Sickle cell disease (SCD) is a chronic, incurable hereditary disease. The vaso-occlusive crisis (VOC) is the most frequently occurring acute complication in sickle cell patients and accounts for the majority of SCD-related hospital admissions. Another major complication is the potentially fatal acute chest syndrome (ACS). The prototypic long pentraxin-3 (PTX3), an acute phase protein and a key component of innate immunity, is linked to ischemia-induced inflammation, a condition incriminated in SCD complications.
To investigate the expression of PTX3 in stable SCD and VOC patients and to assess its relation to the development and progression of ACS.
We conducted this study on 160 patients with confirmed SCD (20 stable SCD and 140 in VOC), and 10 healthy age- and sex-matched controls. Patients were diagnosed as SCD by high-performance liquid chromatography. PTX3 levels were assessed using enzyme-linked immunosorbant assay.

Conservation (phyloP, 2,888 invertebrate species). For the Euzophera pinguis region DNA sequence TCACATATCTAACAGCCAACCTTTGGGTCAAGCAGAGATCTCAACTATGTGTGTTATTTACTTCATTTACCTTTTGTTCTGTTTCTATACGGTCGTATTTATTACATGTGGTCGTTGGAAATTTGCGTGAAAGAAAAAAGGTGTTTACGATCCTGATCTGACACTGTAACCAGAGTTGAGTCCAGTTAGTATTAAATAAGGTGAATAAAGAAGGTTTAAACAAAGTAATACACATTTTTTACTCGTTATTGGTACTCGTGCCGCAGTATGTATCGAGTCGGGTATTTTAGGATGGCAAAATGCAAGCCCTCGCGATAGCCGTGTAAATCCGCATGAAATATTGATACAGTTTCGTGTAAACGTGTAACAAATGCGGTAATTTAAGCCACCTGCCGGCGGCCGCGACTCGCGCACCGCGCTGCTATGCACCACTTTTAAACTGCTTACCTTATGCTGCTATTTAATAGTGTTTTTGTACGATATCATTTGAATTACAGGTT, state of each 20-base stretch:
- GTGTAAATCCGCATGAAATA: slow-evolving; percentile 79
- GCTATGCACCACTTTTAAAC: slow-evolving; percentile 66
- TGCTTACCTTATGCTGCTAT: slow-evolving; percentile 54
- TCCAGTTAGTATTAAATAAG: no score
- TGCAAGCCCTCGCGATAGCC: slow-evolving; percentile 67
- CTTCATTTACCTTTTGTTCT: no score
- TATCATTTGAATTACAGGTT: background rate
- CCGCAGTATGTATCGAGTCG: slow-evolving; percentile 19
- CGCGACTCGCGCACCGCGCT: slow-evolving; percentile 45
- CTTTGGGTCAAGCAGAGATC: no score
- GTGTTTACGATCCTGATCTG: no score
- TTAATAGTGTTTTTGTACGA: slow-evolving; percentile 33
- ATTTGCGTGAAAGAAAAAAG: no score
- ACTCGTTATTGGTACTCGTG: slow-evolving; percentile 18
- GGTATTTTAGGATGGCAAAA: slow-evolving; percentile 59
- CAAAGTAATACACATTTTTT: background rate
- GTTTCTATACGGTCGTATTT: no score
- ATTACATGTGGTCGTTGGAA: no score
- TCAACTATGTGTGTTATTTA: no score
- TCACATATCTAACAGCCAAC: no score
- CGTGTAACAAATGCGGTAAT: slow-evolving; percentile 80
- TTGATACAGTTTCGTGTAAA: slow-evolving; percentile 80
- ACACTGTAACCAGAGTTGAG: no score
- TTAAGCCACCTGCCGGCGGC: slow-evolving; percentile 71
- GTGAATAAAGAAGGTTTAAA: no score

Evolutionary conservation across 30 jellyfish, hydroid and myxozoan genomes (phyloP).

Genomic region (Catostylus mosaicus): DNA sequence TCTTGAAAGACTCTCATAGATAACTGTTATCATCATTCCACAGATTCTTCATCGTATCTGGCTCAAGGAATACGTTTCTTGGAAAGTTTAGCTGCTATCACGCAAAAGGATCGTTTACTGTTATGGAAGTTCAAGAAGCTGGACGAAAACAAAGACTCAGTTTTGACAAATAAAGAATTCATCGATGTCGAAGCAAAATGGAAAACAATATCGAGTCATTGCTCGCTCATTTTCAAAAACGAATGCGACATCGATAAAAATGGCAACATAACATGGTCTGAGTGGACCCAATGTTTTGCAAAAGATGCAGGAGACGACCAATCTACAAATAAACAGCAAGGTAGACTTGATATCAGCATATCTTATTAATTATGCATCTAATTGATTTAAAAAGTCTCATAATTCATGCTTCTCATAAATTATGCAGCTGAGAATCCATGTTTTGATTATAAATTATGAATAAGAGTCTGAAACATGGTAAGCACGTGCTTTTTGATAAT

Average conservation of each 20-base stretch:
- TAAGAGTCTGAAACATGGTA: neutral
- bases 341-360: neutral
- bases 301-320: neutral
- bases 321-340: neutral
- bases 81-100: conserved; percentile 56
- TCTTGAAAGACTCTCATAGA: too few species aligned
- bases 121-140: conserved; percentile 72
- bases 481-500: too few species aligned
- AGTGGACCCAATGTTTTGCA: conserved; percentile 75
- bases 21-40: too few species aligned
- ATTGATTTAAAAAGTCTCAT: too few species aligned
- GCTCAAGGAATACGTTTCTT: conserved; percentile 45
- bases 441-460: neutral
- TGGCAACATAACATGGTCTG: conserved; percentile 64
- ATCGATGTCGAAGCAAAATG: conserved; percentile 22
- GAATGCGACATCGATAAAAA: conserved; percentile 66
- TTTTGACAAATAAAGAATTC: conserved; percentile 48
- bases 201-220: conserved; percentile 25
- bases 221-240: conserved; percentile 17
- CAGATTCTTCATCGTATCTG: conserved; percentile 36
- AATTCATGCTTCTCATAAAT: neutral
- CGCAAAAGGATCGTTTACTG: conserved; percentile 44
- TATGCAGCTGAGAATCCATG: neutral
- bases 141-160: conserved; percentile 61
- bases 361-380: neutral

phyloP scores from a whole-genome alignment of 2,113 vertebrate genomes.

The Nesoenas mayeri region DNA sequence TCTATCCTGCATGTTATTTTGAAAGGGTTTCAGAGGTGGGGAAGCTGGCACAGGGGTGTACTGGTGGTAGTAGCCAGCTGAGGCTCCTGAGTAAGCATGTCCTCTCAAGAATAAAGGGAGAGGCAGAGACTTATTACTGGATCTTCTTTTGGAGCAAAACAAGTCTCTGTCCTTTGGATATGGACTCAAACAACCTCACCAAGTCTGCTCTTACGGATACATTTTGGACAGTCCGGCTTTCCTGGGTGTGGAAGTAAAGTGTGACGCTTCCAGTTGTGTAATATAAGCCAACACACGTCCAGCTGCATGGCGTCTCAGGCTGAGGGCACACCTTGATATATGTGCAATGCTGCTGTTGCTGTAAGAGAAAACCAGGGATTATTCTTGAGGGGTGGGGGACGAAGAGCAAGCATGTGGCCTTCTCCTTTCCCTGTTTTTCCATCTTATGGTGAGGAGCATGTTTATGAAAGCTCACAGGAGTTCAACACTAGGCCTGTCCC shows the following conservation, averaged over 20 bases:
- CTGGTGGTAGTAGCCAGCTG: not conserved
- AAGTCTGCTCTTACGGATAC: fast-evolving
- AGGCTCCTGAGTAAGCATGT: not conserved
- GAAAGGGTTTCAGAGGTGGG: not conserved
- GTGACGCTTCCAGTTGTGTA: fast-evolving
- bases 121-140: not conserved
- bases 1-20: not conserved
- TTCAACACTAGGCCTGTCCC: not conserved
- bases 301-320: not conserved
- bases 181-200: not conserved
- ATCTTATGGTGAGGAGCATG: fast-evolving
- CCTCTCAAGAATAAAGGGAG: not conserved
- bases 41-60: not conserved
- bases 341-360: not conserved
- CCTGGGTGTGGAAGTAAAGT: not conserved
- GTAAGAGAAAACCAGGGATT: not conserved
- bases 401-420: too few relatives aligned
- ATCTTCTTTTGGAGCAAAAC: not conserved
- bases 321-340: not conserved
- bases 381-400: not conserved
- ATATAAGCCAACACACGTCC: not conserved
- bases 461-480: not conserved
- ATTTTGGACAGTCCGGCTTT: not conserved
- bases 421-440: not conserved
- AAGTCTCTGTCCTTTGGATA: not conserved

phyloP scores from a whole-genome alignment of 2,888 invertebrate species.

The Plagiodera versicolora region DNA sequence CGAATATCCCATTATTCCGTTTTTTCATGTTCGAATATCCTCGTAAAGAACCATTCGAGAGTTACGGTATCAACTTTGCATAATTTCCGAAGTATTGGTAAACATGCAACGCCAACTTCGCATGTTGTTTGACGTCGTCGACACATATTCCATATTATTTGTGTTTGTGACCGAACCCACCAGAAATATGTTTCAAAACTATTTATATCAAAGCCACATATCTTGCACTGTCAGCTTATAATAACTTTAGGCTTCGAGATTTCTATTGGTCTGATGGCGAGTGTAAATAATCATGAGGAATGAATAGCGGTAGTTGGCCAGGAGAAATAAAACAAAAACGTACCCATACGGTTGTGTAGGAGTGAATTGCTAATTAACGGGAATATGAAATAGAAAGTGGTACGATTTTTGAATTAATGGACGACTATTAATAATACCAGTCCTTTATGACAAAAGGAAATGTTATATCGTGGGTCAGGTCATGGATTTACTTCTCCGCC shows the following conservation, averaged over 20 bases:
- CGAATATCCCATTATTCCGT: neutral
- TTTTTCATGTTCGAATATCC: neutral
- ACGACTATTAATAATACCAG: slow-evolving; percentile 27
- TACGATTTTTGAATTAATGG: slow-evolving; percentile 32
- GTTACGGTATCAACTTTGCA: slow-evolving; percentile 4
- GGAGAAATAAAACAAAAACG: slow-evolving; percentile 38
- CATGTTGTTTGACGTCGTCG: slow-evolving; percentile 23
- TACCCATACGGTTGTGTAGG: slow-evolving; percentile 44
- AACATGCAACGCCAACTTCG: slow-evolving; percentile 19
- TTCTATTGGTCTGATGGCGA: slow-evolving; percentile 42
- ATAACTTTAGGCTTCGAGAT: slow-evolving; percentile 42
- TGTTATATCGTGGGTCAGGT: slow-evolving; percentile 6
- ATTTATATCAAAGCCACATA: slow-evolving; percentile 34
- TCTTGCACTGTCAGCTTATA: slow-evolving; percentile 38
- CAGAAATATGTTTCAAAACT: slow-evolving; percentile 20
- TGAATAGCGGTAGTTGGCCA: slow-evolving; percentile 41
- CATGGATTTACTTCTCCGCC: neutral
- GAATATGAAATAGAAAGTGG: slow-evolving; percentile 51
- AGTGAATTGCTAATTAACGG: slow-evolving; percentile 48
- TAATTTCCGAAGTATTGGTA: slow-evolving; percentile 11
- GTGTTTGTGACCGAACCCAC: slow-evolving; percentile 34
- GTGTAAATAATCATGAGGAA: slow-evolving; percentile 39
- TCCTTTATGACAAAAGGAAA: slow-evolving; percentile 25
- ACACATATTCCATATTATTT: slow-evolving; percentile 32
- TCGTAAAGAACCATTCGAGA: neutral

In the stable state, all 20 SCD patients had PTX3 levels (range = 0.9-2.1 ng/ml; median = 1.1) comparable to those of healthy controls (range = 0.8-2.0 ng/ml; median = 1.0) (P > 0.05). During the VOC, plasma PTX3 significantly increased (range = 8.7-37.2 ng/ml; median = 22.3) (P < 0.01). Out of 140 VOC patients, 15 (10.7%) developed ACS and four required mechanical ventilation, of which two died. The median plasma level of PTX3 (22.3 ng/ml) was set as a cut-off value to stratify patients into low- and high-PTX3 expressers. Of the 140 VOC patients, 43 (30.7%) had PTX3 levels >22.3 ng/ml, of these, 13 patients developed ACS (13/43; 30.2%); of the remaining 97 patients who had PTX3 ≤22.3 ng/ml, only two patients (2/97; 2.1%) progressed to ACS, with a further increment in PTX3 in all of them. PTX3 levels were correlated with length of hospital stay in VOC patients and markers of lung injury in ACS patients.
PTX3 levels were higher in SCD patients in VOC, being associated with longer hospital stay. Higher initial PTX3 concentrations were related to the development of ACS with a further increase in PTX3 levels observed upon progression to ACS. Thus, PTX3 could be used as a subjective method to predict occurrence and severity of SCD acute complications.